Harry Jenkinson, Right to Roam

“When you step over that barrier, and especially when there’s hundreds of people and you’re having a great time, you realise how much we’re missing out on, and you’re actively reclaiming, acting as if you’re already free. And that’s a wonderful thing, I think, for human beings, recognising that we are part of a wider ecosystem.” – Harry Jenkinson

Harry is a trespasser, activist, campaigner, public speaker, community organiser, lobbyist, educator and radical imaginer with Right to Roam.

Growing up in a village miles from Cambridge, in the East of England, Harry learnt that there was so little land that we can actually access. Our countryside has been so cultivated – ploughed and misused over the years – that today there are few places we can go legally.  Trespassing has become a way to access nature, and get out beyond the country lanes. Through this, Harry has developed a really close connection with nature, and in turn realised that there is something deeply wrong and unfair with how excluded people are from nature. 

Harry has learnt from indigenous wisdom across the world what it means to have incredibly close connections with nature. Indigenous people belong to the land that they inhabit, whether or not they own the legal rights to it. These experiences have taught Harry that we very much belong to nature, as part of nature. Taking inspiration from the mass trespass tradition in this country, campaigns are often more about celebrating the land than protesting. Having picnics, playing music, it is an honour and a privilege to go all over the country, network with so many people and just realise just how beautiful the countryside is. And that’s basically what Harry is working towards: a reimagined, new English countryside, with free, fair and informed access to nature for everyone. He envisions a utopian future where humans up and down the country can engage with nature and get along together.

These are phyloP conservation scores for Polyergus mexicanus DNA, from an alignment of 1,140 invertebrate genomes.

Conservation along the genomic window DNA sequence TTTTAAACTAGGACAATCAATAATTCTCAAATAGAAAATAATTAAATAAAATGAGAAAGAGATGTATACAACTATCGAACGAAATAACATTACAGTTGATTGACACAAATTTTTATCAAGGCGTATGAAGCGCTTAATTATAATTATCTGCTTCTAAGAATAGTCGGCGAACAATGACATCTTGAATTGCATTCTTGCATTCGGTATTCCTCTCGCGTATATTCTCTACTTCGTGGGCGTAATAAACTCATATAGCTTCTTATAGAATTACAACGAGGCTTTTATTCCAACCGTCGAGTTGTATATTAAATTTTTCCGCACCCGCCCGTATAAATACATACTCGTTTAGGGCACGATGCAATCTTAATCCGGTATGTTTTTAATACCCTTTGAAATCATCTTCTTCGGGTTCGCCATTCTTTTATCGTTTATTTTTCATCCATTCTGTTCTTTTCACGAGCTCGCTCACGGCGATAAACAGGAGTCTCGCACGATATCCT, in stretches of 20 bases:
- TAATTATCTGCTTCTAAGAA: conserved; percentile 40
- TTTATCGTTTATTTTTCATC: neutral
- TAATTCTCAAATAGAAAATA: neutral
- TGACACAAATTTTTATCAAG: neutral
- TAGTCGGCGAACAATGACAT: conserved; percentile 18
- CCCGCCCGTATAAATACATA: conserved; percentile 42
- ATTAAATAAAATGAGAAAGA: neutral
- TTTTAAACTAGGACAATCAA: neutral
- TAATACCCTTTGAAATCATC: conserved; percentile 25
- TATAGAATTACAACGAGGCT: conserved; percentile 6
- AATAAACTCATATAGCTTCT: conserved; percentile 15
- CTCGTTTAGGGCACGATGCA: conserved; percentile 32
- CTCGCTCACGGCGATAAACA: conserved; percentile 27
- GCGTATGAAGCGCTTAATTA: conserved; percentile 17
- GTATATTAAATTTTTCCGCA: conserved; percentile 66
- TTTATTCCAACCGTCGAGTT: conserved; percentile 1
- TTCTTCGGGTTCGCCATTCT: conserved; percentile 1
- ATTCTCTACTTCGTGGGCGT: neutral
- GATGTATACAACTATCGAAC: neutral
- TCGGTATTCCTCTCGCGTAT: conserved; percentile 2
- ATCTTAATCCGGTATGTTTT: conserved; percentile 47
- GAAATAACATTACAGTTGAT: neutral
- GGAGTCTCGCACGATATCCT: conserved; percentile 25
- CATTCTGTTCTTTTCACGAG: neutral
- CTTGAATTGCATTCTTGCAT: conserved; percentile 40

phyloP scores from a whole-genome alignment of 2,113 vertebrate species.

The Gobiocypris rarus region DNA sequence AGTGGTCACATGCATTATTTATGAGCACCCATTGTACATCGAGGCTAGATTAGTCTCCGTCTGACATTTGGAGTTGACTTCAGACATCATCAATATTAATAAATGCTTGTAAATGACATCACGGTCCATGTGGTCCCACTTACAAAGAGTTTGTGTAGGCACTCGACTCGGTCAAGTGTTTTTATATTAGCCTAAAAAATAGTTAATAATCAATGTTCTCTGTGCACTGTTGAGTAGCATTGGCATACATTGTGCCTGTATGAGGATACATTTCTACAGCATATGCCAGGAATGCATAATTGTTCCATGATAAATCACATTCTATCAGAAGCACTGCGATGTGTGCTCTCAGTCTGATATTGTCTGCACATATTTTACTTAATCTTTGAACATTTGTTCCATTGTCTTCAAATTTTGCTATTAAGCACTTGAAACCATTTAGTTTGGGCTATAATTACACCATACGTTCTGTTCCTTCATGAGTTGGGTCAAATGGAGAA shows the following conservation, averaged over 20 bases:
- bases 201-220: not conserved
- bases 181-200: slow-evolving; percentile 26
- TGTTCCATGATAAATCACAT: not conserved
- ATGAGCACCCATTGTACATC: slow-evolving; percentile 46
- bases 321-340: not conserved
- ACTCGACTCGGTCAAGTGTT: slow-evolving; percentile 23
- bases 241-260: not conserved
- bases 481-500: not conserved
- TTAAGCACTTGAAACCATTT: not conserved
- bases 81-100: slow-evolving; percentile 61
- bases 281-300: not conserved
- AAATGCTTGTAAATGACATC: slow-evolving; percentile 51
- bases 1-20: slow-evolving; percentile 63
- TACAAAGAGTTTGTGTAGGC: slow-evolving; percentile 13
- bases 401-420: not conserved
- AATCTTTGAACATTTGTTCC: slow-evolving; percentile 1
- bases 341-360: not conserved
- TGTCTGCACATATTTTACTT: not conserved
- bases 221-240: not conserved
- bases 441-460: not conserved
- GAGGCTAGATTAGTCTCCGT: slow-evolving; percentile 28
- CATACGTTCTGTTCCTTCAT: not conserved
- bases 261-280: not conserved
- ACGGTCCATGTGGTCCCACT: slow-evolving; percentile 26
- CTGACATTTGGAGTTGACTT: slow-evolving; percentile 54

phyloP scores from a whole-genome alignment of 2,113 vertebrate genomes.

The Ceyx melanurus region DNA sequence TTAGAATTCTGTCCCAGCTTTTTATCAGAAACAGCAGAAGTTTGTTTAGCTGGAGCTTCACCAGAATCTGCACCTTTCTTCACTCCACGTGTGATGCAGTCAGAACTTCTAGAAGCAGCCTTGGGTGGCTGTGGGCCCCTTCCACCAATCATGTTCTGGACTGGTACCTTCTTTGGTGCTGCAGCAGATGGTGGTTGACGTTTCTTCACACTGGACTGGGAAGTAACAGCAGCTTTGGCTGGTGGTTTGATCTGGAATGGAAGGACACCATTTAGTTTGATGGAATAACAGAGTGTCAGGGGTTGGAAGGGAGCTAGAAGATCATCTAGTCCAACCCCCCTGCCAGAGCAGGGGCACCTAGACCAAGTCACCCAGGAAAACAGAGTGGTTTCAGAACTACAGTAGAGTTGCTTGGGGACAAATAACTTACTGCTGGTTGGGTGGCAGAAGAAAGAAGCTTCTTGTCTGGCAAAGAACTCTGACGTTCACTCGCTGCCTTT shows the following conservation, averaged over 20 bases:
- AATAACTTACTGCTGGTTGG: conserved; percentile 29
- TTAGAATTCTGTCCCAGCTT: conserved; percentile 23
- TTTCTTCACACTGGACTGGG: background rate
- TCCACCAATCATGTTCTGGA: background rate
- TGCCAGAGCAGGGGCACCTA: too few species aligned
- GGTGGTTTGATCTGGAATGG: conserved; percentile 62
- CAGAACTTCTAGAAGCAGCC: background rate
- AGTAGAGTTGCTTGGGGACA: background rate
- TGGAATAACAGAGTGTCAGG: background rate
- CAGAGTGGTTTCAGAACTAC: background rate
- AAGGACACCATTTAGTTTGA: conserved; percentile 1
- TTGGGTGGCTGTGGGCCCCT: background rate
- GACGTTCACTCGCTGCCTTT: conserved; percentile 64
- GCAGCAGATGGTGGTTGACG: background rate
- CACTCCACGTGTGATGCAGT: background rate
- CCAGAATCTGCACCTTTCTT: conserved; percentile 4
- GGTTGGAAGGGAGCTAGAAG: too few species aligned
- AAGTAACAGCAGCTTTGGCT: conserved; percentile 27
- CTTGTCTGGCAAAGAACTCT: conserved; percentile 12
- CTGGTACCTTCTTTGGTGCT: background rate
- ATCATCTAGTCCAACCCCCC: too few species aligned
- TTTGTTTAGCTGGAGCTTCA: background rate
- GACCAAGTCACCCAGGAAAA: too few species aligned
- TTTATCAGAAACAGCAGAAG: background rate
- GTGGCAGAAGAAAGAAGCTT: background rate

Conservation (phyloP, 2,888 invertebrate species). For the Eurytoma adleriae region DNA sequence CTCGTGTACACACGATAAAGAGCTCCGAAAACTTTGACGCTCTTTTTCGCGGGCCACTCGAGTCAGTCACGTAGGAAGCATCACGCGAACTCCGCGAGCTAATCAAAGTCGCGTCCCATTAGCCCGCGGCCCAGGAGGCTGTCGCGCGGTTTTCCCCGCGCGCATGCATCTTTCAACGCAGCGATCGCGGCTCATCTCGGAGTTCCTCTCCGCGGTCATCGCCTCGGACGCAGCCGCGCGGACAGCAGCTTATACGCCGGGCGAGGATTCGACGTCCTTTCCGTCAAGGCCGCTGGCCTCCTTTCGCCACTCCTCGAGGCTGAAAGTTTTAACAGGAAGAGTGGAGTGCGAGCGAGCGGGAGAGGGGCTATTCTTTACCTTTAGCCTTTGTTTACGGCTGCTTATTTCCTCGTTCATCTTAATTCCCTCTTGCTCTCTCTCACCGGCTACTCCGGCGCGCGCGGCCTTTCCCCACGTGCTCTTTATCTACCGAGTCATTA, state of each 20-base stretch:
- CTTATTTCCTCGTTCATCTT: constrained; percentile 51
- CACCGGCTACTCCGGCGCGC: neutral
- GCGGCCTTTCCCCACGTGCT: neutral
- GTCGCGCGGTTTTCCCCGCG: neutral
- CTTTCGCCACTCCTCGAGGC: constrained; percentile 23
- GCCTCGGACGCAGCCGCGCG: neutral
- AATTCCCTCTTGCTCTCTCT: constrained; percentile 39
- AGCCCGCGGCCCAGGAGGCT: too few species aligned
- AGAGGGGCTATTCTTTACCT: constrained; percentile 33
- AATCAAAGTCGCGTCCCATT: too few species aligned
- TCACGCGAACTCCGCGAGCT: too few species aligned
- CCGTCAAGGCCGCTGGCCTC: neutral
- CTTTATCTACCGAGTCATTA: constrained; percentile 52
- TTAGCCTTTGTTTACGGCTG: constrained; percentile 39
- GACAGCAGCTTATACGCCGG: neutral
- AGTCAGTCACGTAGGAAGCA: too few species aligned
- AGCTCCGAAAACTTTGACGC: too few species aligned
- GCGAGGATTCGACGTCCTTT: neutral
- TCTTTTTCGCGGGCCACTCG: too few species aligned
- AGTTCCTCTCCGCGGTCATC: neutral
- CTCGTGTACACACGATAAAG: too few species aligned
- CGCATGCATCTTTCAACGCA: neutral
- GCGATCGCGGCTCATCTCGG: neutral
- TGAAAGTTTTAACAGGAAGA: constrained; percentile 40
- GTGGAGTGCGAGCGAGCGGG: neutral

Harry emphasises that you don’t need to go far to see wide scale positive changes. Just across the border in Scotland, they have clean rivers, and people can access them. Harry believes imagination is incredibly important. You need to imagine a better world in order to get there. Anyone can imagine a dystopian world – we’ve always had those experiences. It’s far more interesting, radical, exciting and positive to imagine a better future. Harry sees in young people a yearning to be human and just play in nature, and with one another. It’s very much part of who we are, and action breeds action, that in turn breeds resilience, hope, optimism and eventually change. Yes it can be challenging, but Harry has been phenomenally delighted at how supportive people have been so far. To see people of all ages doing their best, encouraging one another, is delightful. Hope and solidarity with one another is something we can all share, across the lines that divide us.